What Is Shen Yun, Anyway?

It looks like a Chinese Cirque du Soleil, but it's actually political propaganda.

By Michael Hardy December 29, 2014

You've seen the posters by now.

For the past month it's been advertised on television, splashed across billboards, pasted on street corners, and staring up at you when you open the morning newspaper—Shen Yun Performing Arts: 5,000 Years of Civilization! The colorful advertisements feature photos of costumed dancers alongside breathless promo copy and endorsements from notable personages like Donna Karan ('Mesmerizing!"), Cate Blanchett ("Exquisitely beautiful"), and "former VP of marketing" Bennie Dale ("I have never experienced anything quite like this"). 

But what exactly is Shen Yun? The dance troupe was founded in 2006 in New York by practitioners of Falun Gong, the Buddhist spiritual movement outlawed by the Chinese Communist government, which has imprisoned, tortured, and killed thousands of its members. Shen Yun, whose name means "divine rhythm," currently comprises four traveling companies of about 60 dancers each (accompanied by a Western-style orchestra that includes traditional Chinese instruments) that tour the world simultaneously, each year performing a brand-new production that tells the history of China from Falun Gong's perspective. Past productions have woven retellings of traditional Chinese stories like the Legend of Mulan and the Outlaws of the Marsh with sequences depicting the suppression of Falun Gong adherents by the Communist Party. The show is accompanied by narration in English and Chinese.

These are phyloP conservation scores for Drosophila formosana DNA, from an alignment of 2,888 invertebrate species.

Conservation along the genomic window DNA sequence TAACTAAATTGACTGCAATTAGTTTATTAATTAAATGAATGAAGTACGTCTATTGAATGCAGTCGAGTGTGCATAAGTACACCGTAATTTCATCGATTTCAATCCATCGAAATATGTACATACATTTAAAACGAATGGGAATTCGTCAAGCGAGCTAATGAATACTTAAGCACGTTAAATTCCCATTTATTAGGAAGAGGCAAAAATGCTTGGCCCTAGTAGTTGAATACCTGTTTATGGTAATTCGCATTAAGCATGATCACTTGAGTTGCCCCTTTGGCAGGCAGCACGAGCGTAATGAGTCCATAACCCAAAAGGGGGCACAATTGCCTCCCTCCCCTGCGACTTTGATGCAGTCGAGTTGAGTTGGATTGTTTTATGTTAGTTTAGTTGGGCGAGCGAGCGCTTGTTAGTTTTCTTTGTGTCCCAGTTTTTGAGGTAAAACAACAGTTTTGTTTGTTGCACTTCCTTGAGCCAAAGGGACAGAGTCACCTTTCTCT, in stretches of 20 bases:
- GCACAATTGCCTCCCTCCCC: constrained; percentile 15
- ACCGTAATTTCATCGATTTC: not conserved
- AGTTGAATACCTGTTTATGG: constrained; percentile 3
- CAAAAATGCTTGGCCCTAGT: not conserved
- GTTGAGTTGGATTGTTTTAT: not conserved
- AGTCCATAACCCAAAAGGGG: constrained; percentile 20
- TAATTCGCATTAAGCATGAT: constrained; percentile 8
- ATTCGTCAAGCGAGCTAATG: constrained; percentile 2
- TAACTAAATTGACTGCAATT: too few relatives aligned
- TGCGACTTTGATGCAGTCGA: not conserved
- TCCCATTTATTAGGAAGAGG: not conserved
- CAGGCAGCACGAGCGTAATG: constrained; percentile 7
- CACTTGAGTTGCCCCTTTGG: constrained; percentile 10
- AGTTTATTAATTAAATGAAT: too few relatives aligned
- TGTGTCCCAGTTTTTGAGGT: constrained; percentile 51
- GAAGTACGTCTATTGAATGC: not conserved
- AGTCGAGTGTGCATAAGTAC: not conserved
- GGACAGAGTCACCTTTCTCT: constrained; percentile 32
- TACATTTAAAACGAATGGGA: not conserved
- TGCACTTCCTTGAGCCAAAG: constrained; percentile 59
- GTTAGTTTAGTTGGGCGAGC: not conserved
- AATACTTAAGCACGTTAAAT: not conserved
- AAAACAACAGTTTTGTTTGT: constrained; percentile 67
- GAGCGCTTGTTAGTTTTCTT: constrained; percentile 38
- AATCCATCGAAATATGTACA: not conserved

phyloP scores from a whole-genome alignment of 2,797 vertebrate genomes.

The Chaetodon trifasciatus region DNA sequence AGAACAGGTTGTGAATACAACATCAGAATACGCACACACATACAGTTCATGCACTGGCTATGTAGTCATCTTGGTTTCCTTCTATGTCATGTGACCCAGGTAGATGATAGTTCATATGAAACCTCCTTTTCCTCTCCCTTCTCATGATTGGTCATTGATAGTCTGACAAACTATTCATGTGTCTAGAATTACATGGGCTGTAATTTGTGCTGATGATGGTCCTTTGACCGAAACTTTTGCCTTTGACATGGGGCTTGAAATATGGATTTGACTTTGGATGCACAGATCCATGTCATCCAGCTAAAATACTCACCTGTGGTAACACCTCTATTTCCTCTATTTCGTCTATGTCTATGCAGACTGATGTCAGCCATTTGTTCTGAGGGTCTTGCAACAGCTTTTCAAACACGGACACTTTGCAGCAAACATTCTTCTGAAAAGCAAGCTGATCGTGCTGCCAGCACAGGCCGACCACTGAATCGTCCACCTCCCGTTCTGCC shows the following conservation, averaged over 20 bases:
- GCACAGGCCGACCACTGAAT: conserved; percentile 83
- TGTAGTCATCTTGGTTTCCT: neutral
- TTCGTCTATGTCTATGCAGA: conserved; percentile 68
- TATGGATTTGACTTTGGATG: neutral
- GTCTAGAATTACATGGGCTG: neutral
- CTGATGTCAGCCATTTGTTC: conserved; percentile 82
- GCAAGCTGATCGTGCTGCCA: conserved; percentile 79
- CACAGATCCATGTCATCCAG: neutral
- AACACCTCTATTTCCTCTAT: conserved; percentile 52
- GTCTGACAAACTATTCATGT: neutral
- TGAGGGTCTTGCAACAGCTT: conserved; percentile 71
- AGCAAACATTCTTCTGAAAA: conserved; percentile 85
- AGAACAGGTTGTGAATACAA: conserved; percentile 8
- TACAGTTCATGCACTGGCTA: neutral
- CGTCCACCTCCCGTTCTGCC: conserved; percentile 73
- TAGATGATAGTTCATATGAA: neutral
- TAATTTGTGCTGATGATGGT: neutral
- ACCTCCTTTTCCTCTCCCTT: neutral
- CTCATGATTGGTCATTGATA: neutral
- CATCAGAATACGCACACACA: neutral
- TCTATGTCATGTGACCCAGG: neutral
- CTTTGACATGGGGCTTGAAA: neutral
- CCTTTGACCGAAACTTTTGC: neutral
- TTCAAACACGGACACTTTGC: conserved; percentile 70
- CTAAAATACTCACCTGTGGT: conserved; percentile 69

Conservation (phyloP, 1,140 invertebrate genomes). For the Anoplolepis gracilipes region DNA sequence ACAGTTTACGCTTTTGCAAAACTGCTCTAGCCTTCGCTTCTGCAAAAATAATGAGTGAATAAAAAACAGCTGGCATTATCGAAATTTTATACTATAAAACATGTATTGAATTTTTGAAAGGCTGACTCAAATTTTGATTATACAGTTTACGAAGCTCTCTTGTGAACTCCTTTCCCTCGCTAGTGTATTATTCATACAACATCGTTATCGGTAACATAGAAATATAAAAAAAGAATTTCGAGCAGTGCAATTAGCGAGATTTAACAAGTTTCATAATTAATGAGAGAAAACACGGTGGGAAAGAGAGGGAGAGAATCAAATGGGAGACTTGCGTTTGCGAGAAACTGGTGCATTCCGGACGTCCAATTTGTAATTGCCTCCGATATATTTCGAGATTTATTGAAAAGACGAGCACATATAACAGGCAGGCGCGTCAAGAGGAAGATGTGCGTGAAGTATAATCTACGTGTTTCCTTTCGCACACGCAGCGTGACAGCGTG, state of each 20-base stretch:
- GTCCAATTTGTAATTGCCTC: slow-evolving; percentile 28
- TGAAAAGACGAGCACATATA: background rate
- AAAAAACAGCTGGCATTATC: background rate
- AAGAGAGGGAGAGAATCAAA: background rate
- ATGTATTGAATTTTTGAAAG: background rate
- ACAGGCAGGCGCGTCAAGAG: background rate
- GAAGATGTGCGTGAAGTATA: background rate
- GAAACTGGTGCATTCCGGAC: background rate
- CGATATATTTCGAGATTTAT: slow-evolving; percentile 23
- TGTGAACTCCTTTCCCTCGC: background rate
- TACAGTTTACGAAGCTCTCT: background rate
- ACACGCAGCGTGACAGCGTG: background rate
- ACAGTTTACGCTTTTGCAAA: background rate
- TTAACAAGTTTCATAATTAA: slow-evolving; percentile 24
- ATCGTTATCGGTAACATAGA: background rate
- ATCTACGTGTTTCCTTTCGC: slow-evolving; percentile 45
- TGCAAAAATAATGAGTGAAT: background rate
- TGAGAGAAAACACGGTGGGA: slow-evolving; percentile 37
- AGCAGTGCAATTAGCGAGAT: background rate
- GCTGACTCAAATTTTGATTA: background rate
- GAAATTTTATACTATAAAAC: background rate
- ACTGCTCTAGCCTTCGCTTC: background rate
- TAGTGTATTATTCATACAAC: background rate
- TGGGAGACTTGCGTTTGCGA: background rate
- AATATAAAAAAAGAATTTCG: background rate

On its official website Shen Yun describes itself as a guardian of Chinese culture against Communist depredations: "Over its past 60 years of rule, the communist regime has treated traditional Chinese values—centered on the idea of harmony between heaven and earth—as a threat to its existence. And in its systematic campaigns like the Cultural Revolution, it has uprooted traditional beliefs and destroyed ancient treasures—bringing traditional 5,000 years [sic] of civilization to the brink of extinction."

Pace Donna Karen and Cate Blanchett, Shen Yun has not received unanimous accolades. In 2008, Sarah Crompton, writing in UK's The Telegraph, decried the show's "Disneyfied version" of Chinese history, calling the performance "one of the weirdest and most unsettling evenings I have ever spent in the theatre." While expressing sympathy with the sufferings of Falun Gong members under Communist persecution, Crompton also notes several of Falun Gong's more distasteful beliefs, including its condemnation of homosexuality and mixed-race marriages.

Shen Yun receives extensive coverage in the free Falun Gong–run newspaper The Epoch Times, which grandiosely describes the group as "the significant cultural event of our time." This morning's Epoch Times featured a story about the show's Houston premiere that quoted several audience members raving about the production's "beautiful colors and great dancing." According to Simon Jackson, identified as "the president of a local company in Houston," the show "takes you out of a city of noise, hustle, and bustle, and I guess in a sense it's very meditative."

Shen Yun, thru Jan 7, $70–200, Jones Hall, 615 Louisiana St., 800-380-8165, 

Filed under
Show Comments